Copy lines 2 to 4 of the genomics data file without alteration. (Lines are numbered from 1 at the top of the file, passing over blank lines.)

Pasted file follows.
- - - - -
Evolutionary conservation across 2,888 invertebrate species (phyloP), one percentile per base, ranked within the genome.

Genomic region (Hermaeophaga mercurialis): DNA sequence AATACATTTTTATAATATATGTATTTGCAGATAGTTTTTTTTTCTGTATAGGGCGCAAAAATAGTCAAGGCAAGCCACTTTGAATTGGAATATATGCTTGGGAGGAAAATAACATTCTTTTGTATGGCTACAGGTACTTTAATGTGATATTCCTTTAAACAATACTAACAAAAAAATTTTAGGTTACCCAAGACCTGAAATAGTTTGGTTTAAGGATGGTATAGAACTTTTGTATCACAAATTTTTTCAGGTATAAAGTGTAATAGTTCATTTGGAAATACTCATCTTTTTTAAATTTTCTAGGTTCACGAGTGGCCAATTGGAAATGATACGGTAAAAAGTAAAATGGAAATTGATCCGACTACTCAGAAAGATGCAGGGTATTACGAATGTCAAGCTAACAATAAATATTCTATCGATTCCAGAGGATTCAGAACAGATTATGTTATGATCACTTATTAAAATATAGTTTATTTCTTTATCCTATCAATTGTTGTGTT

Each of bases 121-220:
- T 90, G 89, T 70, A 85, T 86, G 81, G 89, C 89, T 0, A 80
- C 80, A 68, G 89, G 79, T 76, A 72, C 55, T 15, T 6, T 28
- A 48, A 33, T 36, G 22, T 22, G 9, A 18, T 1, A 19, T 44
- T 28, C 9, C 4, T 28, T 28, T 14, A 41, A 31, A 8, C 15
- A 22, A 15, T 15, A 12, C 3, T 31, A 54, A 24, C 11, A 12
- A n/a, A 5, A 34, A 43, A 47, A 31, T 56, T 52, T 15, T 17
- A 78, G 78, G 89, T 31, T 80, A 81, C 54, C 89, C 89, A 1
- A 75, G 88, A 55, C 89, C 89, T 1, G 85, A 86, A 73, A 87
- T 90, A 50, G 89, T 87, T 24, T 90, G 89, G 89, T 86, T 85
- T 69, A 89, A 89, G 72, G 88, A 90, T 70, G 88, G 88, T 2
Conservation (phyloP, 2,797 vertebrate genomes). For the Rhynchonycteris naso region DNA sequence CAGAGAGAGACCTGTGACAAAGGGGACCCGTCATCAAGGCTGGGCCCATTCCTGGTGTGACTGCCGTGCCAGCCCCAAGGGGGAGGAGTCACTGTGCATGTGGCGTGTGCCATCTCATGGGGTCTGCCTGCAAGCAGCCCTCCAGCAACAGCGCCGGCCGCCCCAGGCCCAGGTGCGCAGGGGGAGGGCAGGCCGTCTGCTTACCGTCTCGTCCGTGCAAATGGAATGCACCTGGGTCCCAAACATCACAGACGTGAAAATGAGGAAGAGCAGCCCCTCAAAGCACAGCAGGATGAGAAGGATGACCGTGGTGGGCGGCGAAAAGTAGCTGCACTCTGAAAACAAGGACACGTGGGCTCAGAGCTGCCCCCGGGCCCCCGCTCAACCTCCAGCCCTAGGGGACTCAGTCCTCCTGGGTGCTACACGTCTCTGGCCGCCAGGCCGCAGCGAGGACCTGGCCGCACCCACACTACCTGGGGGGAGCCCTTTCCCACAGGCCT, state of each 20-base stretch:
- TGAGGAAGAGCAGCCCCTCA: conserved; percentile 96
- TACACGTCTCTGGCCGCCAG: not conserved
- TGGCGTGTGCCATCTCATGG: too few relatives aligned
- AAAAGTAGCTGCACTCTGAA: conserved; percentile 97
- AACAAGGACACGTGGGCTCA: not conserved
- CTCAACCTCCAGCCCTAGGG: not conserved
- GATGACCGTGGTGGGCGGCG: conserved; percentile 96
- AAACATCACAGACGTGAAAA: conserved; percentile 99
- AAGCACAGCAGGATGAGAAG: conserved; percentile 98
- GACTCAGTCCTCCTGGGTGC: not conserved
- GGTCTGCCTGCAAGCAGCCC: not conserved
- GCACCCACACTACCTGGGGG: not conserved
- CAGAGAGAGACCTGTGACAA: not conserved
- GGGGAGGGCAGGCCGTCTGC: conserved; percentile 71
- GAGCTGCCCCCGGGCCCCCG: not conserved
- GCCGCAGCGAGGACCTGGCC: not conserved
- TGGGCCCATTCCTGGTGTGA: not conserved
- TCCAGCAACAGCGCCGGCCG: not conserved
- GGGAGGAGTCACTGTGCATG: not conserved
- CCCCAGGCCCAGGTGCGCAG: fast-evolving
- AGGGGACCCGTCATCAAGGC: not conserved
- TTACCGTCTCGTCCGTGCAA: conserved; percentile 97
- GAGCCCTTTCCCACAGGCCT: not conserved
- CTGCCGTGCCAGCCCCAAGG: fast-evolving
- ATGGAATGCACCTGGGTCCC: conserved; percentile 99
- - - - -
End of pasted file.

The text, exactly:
Genomic region (Hermaeophaga mercurialis): DNA sequence AATACATTTTTATAATATATGTATTTGCAGATAGTTTTTTTTTCTGTATAGGGCGCAAAAATAGTCAAGGCAAGCCACTTTGAATTGGAATATATGCTTGGGAGGAAAATAACATTCTTTTGTATGGCTACAGGTACTTTAATGTGATATTCCTTTAAACAATACTAACAAAAAAATTTTAGGTTACCCAAGACCTGAAATAGTTTGGTTTAAGGATGGTATAGAACTTTTGTATCACAAATTTTTTCAGGTATAAAGTGTAATAGTTCATTTGGAAATACTCATCTTTTTTAAATTTTCTAGGTTCACGAGTGGCCAATTGGAAATGATACGGTAAAAAGTAAAATGGAAATTGATCCGACTACTCAGAAAGATGCAGGGTATTACGAATGTCAAGCTAACAATAAATATTCTATCGATTCCAGAGGATTCAGAACAGATTATGTTATGATCACTTATTAAAATATAGTTTATTTCTTTATCCTATCAATTGTTGTGTT

Each of bases 121-220:
- T 90, G 89, T 70, A 85, T 86, G 81, G 89, C 89, T 0, A 80